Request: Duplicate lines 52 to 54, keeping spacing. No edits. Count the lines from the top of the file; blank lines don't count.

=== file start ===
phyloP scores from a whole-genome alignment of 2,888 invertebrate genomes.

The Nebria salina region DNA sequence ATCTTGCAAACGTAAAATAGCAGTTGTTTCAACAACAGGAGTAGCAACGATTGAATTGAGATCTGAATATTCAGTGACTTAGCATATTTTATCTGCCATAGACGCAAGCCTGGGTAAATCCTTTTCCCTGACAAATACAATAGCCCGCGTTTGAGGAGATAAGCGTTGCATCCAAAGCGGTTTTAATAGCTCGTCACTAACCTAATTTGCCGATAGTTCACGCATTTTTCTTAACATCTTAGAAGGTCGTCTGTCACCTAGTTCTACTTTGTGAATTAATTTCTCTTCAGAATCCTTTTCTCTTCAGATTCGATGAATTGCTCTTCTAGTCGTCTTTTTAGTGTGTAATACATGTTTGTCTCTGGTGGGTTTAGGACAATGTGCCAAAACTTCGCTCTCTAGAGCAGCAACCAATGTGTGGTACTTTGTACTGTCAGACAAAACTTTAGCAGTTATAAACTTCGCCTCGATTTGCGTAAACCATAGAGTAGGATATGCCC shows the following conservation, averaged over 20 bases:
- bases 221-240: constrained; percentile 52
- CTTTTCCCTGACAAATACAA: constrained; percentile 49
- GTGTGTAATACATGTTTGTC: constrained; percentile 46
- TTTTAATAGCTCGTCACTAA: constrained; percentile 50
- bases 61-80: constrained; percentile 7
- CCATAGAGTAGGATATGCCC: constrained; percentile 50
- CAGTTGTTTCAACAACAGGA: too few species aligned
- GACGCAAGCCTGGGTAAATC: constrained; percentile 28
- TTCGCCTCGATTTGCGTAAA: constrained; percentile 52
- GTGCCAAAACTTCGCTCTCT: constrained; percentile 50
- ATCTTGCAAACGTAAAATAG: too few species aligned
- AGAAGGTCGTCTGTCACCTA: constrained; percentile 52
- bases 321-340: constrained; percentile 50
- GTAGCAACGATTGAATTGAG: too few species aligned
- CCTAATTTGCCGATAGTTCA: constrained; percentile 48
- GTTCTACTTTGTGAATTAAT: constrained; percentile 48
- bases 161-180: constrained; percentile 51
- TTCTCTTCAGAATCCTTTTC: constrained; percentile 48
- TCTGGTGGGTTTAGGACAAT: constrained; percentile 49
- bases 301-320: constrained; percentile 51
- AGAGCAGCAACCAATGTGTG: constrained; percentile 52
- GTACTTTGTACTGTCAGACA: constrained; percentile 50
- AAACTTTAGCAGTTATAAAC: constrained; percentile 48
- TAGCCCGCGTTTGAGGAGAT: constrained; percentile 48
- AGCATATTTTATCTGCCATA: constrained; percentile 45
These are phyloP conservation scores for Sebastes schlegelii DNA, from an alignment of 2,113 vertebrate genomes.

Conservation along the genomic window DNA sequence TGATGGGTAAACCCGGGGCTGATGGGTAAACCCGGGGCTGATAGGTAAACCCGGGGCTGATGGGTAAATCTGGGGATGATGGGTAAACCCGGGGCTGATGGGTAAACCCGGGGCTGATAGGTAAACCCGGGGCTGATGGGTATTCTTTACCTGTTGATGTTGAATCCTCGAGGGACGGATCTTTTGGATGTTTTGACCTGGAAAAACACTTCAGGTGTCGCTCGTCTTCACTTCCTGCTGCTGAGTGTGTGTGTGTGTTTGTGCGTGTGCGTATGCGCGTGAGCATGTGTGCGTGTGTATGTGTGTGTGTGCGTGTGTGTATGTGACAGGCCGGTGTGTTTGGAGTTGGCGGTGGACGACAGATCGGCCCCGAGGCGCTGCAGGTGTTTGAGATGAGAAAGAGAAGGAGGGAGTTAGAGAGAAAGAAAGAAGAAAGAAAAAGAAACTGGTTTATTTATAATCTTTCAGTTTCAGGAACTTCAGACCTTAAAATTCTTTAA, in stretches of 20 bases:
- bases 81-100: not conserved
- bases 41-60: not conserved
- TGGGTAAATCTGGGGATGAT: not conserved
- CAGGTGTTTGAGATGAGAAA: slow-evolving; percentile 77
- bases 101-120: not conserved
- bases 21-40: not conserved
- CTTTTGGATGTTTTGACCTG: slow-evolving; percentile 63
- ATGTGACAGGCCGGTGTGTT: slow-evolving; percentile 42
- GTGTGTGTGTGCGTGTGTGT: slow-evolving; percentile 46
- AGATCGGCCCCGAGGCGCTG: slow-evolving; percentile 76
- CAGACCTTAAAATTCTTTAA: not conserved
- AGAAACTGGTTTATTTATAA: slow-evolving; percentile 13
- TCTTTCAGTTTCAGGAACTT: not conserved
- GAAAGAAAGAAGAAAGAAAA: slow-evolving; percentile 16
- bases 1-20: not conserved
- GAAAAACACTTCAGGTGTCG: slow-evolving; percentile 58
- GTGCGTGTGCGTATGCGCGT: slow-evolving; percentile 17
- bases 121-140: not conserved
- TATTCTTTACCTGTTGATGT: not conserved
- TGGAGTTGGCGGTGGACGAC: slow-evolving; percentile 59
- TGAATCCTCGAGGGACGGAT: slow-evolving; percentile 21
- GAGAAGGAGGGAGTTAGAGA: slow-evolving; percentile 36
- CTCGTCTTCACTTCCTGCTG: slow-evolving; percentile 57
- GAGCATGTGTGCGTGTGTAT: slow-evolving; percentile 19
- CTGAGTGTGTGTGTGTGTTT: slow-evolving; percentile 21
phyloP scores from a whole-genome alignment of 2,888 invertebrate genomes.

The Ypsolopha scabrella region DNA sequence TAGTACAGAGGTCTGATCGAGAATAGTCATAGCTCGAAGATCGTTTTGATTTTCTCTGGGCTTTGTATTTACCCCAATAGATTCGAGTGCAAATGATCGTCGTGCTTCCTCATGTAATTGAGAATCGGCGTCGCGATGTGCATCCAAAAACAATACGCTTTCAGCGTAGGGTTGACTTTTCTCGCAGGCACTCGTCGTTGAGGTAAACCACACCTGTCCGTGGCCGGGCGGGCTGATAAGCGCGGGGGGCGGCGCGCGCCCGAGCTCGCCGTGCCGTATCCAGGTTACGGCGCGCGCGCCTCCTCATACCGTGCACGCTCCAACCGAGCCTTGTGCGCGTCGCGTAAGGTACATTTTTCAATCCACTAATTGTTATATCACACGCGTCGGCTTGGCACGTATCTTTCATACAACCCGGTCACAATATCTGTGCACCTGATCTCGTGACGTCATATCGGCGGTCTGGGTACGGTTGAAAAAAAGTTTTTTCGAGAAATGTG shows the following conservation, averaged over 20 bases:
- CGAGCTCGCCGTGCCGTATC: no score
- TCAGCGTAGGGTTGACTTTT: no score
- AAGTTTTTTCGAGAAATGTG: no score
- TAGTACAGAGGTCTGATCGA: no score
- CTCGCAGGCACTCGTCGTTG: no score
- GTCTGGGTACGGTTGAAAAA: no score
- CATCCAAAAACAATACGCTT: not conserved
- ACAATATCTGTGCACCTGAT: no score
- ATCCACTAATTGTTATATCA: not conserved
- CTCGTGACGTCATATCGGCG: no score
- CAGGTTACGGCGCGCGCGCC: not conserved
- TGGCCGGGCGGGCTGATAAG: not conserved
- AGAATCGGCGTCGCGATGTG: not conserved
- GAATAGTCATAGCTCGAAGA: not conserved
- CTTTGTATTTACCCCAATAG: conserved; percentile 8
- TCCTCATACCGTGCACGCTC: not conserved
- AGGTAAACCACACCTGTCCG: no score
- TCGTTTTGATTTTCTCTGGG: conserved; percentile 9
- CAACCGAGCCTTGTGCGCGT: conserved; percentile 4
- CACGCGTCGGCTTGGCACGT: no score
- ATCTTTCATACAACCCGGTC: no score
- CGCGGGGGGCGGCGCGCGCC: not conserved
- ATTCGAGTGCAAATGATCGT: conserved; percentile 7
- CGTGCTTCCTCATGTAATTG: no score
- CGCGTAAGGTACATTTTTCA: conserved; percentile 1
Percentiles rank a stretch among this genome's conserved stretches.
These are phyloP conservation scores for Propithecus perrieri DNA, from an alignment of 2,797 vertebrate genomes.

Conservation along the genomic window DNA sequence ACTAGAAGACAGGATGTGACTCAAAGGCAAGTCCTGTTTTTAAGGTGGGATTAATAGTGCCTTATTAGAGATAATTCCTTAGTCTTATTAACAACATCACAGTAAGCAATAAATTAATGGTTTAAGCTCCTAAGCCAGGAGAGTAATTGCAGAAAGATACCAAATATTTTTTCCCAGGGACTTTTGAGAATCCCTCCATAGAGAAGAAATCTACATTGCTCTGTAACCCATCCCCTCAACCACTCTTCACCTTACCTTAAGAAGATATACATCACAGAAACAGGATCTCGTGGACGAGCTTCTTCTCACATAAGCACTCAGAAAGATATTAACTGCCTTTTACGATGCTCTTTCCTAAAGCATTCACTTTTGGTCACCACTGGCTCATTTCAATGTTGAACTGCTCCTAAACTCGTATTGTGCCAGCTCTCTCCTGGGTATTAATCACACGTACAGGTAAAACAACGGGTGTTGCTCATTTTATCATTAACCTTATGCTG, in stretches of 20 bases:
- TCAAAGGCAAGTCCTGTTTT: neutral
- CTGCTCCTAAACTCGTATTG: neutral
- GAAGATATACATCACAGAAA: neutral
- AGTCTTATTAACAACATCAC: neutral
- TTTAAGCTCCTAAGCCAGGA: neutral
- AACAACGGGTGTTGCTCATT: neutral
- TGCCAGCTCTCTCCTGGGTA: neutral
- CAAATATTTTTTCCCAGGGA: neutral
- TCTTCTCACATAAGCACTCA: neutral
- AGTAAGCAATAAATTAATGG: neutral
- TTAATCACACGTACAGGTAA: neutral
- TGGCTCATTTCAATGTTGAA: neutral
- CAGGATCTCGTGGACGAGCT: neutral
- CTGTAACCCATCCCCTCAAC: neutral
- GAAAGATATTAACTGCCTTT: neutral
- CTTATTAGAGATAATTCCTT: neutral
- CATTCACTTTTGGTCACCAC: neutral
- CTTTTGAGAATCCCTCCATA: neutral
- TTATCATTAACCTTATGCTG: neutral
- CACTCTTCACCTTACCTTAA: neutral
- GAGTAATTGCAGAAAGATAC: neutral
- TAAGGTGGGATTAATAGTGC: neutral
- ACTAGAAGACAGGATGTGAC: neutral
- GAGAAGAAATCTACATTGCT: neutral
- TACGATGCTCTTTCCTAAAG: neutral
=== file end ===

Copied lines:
- CTCGTCTTCACTTCCTGCTG: slow-evolving; percentile 57
- GAGCATGTGTGCGTGTGTAT: slow-evolving; percentile 19
- CTGAGTGTGTGTGTGTGTTT: slow-evolving; percentile 21